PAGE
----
Rolls-Royce has been accused of sacking a senior engineer after he blew the whistle on allegations of potentially serious problems with the company’s jet engines.
Hilmi Kurt-Elli, who was a senior design engineer, claimed at an employment tribunal on Tuesday that he was dismissed after raising safety concerns with chief executive John Rishton.
The company said it had thoroughly investigated Kurt-Elli’s claims, which relate to alleged errors in computer modeling used in designing engines, and found “no evidence to substantiate product or safety integrity concerns.”
Rolls-Royce said Kurt-Elli was not sacked for blowing the whistle, but for his unreasonable attitude and the total breakdown of his relationship with colleagues and senior executives.
Rolls-Royce human resources director Kath Durrant told the tribunal in Nottingham, England, she was horrified when she read Kurt-Elli’s letter to Rishton outlining “a set of extraordinary allegations.”
“I took your claims very seriously,” she told Kurt-Elli. “A genuine whistleblower coming to us should expect to be taken very seriously, and that is what I did. We would have been on your side.”
Durrant said investigators were called in to investigate Kurt-Elli’s claims, first made in October 2011, and Rishton was briefed on their progress.
She said Kurt-Elli refused to accept the investigators’ verdict that there was no evidence of any safety problem, and he went on to accuse Rishton and other senior executives of “corruption, potentially illegal acts and behaving unethically.”
Durrant said Kurt-Elli alleged that “multiple layers of management were involved in a conspiracy to cover up information.”
Kurt-Elli, who was Rolls’ vibration specialist until he was dismissed in February 2012, said it was his case “that the CEO and yourself [Durrant] conducted a sham investigation. It was designed specifically to not uncover the truth.”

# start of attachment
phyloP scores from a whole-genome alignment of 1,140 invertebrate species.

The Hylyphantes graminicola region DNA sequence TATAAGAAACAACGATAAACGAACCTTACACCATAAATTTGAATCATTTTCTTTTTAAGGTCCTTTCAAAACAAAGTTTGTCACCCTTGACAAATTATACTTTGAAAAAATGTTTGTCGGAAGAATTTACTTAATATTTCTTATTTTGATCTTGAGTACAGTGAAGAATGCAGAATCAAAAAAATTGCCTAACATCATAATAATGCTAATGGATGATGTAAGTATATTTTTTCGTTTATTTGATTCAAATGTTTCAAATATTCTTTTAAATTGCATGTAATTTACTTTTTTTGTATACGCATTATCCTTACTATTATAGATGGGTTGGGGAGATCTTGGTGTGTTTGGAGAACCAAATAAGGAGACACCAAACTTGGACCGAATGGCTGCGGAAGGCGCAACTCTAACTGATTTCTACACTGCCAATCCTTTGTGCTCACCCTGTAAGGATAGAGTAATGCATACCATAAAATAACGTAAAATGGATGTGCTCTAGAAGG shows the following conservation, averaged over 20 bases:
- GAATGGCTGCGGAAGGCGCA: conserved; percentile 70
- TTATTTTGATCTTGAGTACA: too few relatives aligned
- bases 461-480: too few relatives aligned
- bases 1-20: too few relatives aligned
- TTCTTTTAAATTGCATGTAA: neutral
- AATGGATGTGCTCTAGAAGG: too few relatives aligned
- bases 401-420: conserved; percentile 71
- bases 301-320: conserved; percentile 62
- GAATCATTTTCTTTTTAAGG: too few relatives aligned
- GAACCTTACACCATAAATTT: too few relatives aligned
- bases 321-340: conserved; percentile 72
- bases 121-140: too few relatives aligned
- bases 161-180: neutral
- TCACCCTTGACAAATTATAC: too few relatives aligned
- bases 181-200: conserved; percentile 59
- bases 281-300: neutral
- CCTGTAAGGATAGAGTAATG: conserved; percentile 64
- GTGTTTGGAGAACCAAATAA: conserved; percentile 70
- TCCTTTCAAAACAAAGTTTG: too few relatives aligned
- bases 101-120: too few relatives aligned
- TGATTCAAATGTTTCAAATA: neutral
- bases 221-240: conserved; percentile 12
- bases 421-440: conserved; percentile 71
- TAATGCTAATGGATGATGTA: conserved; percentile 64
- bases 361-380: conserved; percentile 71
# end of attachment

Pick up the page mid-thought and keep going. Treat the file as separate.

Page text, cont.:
“Dr Kurt-Elli starts from the basis that everybody in the company is corrupt. I started from wanting to understand what was going on here,” Durrant said.
Durrant said the company had no choice but to dismiss Kurt-Elli after he refused to accept the outcome of the investigation and continued to make serious allegations against “so many people.”
“The claimant made personal attacks on everyone who would not agree with his position,” she said. “I’ve never seen such language used against colleagues. There was no relationship on which we could continue.”
Kurt-Elli, representing himself at the tribunal, said: “People have lied, people have misled.”
He also alleged that the firm not follow a proper dismissal procedure. Rolls-Royce said the dismissal was carried out correctly.
Tribunal judge Richard Hutchinson said: “We have to decide whether you were dismissed because you made a protected disclosures [blew the whistle], or if it had all to do with your behavior, not the disclosure.
“They say you made unfounded allegations about your work colleagues leading them to believe you could no longer work in the organization. If we decide it was because of the protected disclosure, they are in trouble,” Hutchinson said.
The tribunal continues.